The day goes:
Red the Mare, breakfast with The Mother, where Stanley the Dog and Edward the Puppy wrestle and play and fall more in love by the moment, HorseBack work, sweet interlude with the Younger Niece. Goodness, she does make me laugh. 1245 words of book. One small bet at Worcester. (It won.) Rather amazingly, LOBSTER for lunch. The local fishmonger has it on special offer and it’s cheap as chips, fresh off their own boat, and so delicious I don’t know what my name is. Lobster here normally is shipped off to Spain and France: they are eating our crustaceans in the Alfonso XIII and the George V. Rather a lot of Mozart. (Good for the thinking parts of the brain.) The usual amount of procrastination. I have two horrid pieces of admin which my recalcitrant brain absolutely refuses to deal with.
I think about the news. It is dark and fraught. When I started this blog, I had a lot to say about the events of the day. I liked to think of myself as an engaged and concerned citizen. Now, there is hardly time for the news: the work at HorseBack, the day job, the mare, the family, the dear canine take all my hours.
But I sometimes think that is a bit of an excuse. I catch fleeting glimpses of the horrors in Syria and turn my head away. I can’t really deal with it. The opinionated people all have their stern opinions; they are very sure of the things they are so sure of. I used to be a liberal hawk. How soothing that was. Of course the West must march in and create happy democracies where women and minorities may be free. What an idiot I was. Iraq and Afghanistan and the Arab Spring showed the labyrinthine impossibilities of any such simple solutions.
I know a lovely man who is employed as a top political operative with responsibility for advising on the Middle East. He is as clever and thoughtful and nuanced as anyone I know. He has fought bravely and well in battle. He has all the credentials one could wish. He said to me, not long ago, quietly, ruefully, a tinge of despair in his voice: ‘there is no solution to the Middle East.’ I’m not sure how many people in Britain can even imagine the tribal complexities and religious convolutions that obtain there. All I know is that innocent people in Syria are dying hideous and needless deaths, and no amount of sabre-rattling or summits or presidential telephone calls or recalling of parliament can make much difference.
Funny, I was really not going to write about that. I was just going to give you a quick canter through my own, tiny day, and put up a dog picture or two. But I caught the news headlines, and it made me think of the vast spaces of impossibility with which the ordinary brain is faced, as the global events are beamed hourly at ordinary citizens from radio sets and television screens and the winding trails of the internet. What can one person do, when the world swings crazily to hell and back?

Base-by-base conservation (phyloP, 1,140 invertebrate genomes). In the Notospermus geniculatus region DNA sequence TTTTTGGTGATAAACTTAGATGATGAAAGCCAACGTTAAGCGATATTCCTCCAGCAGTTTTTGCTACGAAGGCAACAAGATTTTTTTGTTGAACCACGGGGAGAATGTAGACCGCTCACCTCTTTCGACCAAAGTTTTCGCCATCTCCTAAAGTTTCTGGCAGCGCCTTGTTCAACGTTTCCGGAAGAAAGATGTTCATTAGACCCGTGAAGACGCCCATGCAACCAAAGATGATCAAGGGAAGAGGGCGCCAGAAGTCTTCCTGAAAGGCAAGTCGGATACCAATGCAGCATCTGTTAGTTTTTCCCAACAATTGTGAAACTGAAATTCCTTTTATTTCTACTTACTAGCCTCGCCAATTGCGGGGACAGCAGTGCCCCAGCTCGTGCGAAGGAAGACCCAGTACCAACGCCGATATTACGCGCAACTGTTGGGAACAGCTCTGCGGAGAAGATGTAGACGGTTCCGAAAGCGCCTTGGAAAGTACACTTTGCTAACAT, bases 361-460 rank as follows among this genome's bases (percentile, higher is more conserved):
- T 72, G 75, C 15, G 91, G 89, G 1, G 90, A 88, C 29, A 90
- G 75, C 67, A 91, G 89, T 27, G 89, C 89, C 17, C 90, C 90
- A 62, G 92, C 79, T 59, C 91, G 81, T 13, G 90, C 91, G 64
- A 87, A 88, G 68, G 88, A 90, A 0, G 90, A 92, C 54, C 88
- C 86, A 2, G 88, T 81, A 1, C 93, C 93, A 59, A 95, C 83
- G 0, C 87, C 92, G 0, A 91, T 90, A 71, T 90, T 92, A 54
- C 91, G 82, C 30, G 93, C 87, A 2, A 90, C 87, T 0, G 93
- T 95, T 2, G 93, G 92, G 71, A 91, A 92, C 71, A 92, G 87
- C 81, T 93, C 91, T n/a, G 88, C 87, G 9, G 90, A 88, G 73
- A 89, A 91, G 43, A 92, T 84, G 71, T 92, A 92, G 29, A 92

That is why I cling to the smallest of small things, or I should run mad. It’s not just the love and the trees, although those are important, to quiet a frenzied mind. One individual might not to be able to save the world, but a single human can give and receive love and that’s not nothing. It’s also, perhaps more importantly, the work I do up the road. HorseBack itself is only a small charity, although I suspect it shall grow, and the model may be replicated. At the moment, each year, it takes a limited number of injured servicemen and women, and veterans fighting their lonely battle with PTSD. But it touches actual lives, ones which may have seemed shattered almost beyond repair, and gives hope. So, I can’t solve Syria, any more than the best brains of their generation can, but I can make my own small contribution to that proper cause. Even so, it feels a little paltry. But I think it has to be enough.
Today’s pictures, of some of my small things:
Two damn typos yesterday. How polite you were not to point those out, and laugh and mock. I have a horrible feeling there might be more today. Never, ever, enough time, especially not for proper proof-reading. I know I say that imperfection must be embraced, but there are limits. So, usual apologies for potentially flawed prose.